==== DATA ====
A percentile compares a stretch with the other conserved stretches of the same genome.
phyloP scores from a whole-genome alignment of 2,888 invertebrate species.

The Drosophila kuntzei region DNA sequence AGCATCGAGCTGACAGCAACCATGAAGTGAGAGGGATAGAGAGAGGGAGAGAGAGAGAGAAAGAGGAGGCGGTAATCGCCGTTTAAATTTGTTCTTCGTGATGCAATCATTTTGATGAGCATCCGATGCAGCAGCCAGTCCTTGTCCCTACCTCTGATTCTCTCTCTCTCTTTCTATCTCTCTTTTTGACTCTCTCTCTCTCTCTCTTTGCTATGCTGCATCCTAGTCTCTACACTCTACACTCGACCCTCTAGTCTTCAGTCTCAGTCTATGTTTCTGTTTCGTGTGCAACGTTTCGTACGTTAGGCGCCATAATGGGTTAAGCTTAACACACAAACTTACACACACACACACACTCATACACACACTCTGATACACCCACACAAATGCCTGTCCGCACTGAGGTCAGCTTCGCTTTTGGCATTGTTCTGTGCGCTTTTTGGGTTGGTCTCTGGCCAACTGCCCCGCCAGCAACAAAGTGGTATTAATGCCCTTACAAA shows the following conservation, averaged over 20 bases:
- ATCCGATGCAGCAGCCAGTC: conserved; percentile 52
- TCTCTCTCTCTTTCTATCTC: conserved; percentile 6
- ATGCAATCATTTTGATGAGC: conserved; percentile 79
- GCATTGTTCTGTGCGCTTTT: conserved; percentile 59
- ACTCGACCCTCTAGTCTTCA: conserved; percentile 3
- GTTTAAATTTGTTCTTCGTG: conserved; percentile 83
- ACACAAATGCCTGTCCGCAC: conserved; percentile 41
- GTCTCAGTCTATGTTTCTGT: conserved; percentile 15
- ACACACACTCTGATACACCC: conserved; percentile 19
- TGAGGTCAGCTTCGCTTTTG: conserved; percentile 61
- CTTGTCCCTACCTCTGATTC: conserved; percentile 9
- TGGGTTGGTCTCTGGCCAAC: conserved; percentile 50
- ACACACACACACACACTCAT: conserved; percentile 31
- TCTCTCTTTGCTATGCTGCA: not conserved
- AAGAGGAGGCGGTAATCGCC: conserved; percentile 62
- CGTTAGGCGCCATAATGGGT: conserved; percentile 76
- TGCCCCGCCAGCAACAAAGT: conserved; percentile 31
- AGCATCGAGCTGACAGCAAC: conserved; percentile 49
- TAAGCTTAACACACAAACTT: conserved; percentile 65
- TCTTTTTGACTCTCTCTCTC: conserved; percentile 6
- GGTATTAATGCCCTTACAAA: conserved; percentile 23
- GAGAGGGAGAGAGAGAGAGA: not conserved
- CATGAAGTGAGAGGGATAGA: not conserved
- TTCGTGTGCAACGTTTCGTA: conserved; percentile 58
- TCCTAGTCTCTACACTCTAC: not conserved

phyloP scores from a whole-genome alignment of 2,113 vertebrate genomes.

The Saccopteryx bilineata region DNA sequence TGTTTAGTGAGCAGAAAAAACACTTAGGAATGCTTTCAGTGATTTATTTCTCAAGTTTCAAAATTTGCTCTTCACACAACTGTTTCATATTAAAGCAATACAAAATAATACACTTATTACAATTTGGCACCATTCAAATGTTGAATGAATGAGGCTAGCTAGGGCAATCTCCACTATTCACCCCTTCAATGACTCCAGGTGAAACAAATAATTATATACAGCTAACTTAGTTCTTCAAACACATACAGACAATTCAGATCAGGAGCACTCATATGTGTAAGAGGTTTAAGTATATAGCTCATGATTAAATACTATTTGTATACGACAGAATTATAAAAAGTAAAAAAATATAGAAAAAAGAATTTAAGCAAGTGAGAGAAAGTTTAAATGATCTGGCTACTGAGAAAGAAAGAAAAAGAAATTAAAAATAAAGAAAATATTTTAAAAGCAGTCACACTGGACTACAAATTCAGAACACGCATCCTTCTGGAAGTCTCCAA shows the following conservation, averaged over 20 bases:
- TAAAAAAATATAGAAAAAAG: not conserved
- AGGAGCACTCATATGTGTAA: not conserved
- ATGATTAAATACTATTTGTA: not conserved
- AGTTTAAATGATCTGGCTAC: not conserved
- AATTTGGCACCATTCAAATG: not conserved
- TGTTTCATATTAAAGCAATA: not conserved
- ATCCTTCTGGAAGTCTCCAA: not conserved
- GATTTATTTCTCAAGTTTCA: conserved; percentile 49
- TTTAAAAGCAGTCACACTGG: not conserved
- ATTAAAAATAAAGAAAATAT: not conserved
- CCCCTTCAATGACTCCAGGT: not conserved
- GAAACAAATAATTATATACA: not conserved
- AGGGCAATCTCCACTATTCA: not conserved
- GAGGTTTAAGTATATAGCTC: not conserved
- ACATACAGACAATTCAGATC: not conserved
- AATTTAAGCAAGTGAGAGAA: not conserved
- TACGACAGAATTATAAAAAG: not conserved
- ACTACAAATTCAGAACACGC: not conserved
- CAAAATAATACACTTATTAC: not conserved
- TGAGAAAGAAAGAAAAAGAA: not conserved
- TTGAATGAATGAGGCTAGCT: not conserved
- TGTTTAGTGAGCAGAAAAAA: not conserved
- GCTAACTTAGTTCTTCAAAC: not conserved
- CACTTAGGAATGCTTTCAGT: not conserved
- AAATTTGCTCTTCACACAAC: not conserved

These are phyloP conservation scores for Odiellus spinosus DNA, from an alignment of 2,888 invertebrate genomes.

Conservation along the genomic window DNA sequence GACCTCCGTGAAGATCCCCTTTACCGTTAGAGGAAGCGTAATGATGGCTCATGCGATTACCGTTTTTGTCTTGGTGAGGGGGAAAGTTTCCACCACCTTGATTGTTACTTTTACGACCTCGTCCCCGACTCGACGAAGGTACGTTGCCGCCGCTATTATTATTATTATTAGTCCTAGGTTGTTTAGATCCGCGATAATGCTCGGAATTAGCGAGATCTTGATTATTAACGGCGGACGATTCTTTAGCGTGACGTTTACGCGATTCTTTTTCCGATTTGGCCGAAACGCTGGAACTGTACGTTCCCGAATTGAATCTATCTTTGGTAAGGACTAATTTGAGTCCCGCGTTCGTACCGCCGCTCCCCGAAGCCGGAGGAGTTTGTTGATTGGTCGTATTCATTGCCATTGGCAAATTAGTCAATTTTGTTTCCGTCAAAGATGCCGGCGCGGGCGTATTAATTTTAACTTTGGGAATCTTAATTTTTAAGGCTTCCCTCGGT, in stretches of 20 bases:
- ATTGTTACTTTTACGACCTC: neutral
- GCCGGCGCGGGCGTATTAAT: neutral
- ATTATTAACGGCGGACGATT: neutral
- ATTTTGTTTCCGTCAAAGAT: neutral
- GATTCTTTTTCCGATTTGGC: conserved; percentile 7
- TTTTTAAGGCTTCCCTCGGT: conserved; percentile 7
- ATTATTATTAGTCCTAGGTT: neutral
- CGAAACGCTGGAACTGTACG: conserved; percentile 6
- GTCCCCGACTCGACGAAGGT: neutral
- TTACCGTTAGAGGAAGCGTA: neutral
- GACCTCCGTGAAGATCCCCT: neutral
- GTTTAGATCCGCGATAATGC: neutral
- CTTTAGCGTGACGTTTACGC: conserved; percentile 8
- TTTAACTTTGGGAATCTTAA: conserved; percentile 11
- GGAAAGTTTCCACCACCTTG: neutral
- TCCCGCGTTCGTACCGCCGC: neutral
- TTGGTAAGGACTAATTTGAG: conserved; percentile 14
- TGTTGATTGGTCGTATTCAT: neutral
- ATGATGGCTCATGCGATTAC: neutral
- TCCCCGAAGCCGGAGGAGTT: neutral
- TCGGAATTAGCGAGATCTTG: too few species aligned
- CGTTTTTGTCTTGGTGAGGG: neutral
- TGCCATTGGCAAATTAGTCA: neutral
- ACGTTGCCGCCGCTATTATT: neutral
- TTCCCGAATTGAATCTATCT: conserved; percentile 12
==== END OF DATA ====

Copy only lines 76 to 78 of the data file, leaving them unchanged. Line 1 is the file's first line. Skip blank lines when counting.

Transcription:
- ATGATGGCTCATGCGATTAC: neutral
- TCCCCGAAGCCGGAGGAGTT: neutral
- TCGGAATTAGCGAGATCTTG: too few species aligned